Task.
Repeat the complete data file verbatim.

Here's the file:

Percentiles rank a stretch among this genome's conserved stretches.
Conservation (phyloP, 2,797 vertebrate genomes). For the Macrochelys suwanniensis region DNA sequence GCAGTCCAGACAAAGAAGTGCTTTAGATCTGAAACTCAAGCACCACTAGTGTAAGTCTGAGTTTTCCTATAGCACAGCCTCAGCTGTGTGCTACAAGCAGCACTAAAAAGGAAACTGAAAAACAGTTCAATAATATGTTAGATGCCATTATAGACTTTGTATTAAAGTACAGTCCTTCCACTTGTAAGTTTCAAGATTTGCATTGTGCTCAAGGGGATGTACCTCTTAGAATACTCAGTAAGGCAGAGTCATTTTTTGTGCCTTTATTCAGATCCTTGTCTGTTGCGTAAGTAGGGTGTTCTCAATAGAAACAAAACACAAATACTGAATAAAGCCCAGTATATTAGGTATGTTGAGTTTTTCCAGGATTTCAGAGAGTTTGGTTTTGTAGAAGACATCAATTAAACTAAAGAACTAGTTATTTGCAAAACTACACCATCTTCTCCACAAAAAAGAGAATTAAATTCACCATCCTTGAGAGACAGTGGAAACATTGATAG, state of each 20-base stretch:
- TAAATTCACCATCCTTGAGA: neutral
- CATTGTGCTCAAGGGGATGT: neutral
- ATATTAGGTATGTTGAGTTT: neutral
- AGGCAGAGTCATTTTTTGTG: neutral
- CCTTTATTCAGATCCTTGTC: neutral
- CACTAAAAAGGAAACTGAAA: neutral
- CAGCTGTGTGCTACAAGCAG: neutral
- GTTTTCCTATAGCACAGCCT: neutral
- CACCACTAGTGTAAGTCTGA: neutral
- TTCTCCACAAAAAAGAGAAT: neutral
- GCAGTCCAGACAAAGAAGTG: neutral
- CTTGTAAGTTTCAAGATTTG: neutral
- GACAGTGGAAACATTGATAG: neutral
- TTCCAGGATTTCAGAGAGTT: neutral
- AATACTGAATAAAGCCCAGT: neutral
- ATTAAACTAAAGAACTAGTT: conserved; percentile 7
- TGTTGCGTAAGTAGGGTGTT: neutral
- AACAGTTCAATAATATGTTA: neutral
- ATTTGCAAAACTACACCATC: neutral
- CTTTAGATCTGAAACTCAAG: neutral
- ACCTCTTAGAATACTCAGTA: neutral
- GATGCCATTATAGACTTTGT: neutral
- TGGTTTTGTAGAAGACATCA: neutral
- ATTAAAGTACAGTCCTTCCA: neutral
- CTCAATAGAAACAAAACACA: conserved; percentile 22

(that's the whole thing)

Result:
Percentiles rank a stretch among this genome's conserved stretches.
Conservation (phyloP, 2,797 vertebrate genomes). For the Macrochelys suwanniensis region DNA sequence GCAGTCCAGACAAAGAAGTGCTTTAGATCTGAAACTCAAGCACCACTAGTGTAAGTCTGAGTTTTCCTATAGCACAGCCTCAGCTGTGTGCTACAAGCAGCACTAAAAAGGAAACTGAAAAACAGTTCAATAATATGTTAGATGCCATTATAGACTTTGTATTAAAGTACAGTCCTTCCACTTGTAAGTTTCAAGATTTGCATTGTGCTCAAGGGGATGTACCTCTTAGAATACTCAGTAAGGCAGAGTCATTTTTTGTGCCTTTATTCAGATCCTTGTCTGTTGCGTAAGTAGGGTGTTCTCAATAGAAACAAAACACAAATACTGAATAAAGCCCAGTATATTAGGTATGTTGAGTTTTTCCAGGATTTCAGAGAGTTTGGTTTTGTAGAAGACATCAATTAAACTAAAGAACTAGTTATTTGCAAAACTACACCATCTTCTCCACAAAAAAGAGAATTAAATTCACCATCCTTGAGAGACAGTGGAAACATTGATAG, state of each 20-base stretch:
- TAAATTCACCATCCTTGAGA: neutral
- CATTGTGCTCAAGGGGATGT: neutral
- ATATTAGGTATGTTGAGTTT: neutral
- AGGCAGAGTCATTTTTTGTG: neutral
- CCTTTATTCAGATCCTTGTC: neutral
- CACTAAAAAGGAAACTGAAA: neutral
- CAGCTGTGTGCTACAAGCAG: neutral
- GTTTTCCTATAGCACAGCCT: neutral
- CACCACTAGTGTAAGTCTGA: neutral
- TTCTCCACAAAAAAGAGAAT: neutral
- GCAGTCCAGACAAAGAAGTG: neutral
- CTTGTAAGTTTCAAGATTTG: neutral
- GACAGTGGAAACATTGATAG: neutral
- TTCCAGGATTTCAGAGAGTT: neutral
- AATACTGAATAAAGCCCAGT: neutral
- ATTAAACTAAAGAACTAGTT: conserved; percentile 7
- TGTTGCGTAAGTAGGGTGTT: neutral
- AACAGTTCAATAATATGTTA: neutral
- ATTTGCAAAACTACACCATC: neutral
- CTTTAGATCTGAAACTCAAG: neutral
- ACCTCTTAGAATACTCAGTA: neutral
- GATGCCATTATAGACTTTGT: neutral
- TGGTTTTGTAGAAGACATCA: neutral
- ATTAAAGTACAGTCCTTCCA: neutral
- CTCAATAGAAACAAAACACA: conserved; percentile 22